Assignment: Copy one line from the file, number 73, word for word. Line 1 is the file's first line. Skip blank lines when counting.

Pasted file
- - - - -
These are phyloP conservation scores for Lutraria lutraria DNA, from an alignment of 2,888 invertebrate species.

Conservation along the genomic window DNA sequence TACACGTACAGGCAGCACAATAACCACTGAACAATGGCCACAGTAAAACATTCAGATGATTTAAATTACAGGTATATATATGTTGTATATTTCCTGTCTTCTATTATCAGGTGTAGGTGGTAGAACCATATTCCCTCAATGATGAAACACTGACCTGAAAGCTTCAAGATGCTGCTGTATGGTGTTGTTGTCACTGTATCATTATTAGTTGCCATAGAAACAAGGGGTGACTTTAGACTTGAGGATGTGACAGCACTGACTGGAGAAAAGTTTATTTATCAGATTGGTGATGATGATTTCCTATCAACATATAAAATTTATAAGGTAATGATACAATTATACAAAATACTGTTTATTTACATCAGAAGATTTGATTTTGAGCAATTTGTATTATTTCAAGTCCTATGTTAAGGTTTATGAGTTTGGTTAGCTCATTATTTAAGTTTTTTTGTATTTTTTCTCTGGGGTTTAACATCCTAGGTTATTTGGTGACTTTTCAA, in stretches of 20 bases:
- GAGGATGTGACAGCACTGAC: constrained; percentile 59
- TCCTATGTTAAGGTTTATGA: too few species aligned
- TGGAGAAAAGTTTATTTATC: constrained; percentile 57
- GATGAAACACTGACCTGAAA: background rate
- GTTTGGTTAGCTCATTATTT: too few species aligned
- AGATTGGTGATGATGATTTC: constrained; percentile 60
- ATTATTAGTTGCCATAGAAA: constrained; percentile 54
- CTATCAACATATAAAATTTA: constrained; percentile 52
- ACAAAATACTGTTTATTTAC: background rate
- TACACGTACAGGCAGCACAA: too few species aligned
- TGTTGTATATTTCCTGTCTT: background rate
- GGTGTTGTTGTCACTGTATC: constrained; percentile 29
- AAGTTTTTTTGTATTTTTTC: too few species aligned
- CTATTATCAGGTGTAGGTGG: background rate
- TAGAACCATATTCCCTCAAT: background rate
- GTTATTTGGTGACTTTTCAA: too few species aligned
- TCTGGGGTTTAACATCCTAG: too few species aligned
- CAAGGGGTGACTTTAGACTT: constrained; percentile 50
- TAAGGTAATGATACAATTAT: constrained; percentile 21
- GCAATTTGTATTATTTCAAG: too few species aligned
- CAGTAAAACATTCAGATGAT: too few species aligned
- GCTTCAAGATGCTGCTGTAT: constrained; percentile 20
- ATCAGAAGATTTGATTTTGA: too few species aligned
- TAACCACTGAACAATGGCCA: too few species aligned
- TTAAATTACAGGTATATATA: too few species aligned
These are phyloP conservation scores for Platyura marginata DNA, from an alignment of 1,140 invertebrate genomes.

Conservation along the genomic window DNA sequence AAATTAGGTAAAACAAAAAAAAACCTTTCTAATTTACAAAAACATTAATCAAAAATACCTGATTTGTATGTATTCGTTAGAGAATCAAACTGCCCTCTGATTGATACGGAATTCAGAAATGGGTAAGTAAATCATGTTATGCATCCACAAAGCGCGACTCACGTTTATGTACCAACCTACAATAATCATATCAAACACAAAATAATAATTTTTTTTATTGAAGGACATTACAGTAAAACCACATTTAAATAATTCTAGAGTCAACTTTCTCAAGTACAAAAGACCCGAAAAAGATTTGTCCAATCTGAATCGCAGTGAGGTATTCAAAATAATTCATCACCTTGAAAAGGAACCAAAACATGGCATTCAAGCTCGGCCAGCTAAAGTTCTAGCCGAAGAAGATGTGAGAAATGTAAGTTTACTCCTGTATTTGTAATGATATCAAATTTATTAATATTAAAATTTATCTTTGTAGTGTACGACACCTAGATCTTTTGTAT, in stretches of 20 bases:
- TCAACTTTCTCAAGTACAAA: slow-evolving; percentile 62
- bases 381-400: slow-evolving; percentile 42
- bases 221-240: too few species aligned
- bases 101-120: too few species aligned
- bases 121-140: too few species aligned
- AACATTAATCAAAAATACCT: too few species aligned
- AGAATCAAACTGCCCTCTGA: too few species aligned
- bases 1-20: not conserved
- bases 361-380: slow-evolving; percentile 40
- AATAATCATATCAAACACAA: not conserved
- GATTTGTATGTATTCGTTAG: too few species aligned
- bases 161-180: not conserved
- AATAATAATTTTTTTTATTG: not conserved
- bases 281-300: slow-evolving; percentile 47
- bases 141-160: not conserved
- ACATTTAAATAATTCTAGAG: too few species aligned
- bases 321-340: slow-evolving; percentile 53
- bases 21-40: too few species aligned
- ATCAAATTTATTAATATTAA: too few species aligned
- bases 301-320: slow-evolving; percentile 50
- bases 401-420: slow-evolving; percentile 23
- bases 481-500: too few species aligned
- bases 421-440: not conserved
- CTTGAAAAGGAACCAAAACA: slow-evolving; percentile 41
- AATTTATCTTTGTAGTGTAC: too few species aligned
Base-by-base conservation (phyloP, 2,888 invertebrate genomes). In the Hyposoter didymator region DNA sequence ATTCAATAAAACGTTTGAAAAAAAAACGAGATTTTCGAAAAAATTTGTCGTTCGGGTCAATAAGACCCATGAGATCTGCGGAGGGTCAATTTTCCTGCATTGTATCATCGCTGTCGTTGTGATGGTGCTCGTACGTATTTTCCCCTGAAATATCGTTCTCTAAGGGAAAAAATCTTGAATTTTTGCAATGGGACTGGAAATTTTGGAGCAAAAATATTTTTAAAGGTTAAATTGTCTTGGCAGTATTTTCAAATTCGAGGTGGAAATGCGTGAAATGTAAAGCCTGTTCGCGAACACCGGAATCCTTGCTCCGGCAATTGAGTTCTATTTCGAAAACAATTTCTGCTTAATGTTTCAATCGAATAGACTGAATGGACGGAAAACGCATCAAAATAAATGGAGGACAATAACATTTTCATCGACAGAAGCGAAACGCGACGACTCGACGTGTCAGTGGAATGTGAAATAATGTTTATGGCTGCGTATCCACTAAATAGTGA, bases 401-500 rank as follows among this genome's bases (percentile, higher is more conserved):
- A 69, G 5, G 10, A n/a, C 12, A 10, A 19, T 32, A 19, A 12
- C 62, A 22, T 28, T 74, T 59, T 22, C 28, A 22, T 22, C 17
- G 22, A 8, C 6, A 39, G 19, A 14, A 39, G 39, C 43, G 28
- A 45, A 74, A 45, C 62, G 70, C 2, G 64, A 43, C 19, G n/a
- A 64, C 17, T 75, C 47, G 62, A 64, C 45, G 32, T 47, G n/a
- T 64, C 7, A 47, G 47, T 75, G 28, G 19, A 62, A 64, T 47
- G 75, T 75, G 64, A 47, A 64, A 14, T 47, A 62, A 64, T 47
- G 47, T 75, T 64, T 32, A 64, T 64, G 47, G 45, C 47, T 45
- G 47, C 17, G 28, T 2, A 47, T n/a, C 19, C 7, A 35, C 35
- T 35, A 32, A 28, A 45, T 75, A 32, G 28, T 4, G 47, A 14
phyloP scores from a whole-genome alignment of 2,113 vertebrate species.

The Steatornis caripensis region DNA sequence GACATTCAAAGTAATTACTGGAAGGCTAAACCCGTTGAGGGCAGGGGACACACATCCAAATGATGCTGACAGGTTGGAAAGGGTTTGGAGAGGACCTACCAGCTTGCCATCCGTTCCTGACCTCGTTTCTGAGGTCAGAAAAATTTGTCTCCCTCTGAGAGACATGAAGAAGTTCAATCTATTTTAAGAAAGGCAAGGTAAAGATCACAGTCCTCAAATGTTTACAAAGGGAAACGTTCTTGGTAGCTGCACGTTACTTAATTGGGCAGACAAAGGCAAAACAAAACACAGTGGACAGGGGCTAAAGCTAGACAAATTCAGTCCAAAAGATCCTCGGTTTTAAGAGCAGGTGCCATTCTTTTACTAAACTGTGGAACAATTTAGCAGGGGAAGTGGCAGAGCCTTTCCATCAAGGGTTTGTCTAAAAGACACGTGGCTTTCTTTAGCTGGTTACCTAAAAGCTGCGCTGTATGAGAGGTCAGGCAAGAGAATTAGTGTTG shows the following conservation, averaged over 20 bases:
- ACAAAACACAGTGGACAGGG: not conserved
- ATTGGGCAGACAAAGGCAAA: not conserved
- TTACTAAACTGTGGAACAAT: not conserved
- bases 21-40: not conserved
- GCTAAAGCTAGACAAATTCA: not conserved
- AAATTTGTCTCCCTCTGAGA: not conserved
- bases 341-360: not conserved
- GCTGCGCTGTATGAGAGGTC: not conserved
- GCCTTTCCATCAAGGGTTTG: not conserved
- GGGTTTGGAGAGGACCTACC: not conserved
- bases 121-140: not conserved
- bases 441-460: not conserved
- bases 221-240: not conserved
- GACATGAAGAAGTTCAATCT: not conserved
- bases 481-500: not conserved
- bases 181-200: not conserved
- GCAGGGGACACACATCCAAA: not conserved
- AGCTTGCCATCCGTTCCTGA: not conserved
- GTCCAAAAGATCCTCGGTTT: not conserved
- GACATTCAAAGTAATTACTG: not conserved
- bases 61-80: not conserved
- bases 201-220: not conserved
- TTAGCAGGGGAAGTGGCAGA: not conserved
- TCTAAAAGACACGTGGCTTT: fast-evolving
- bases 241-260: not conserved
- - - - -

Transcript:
- AAATTTGTCTCCCTCTGAGA: not conserved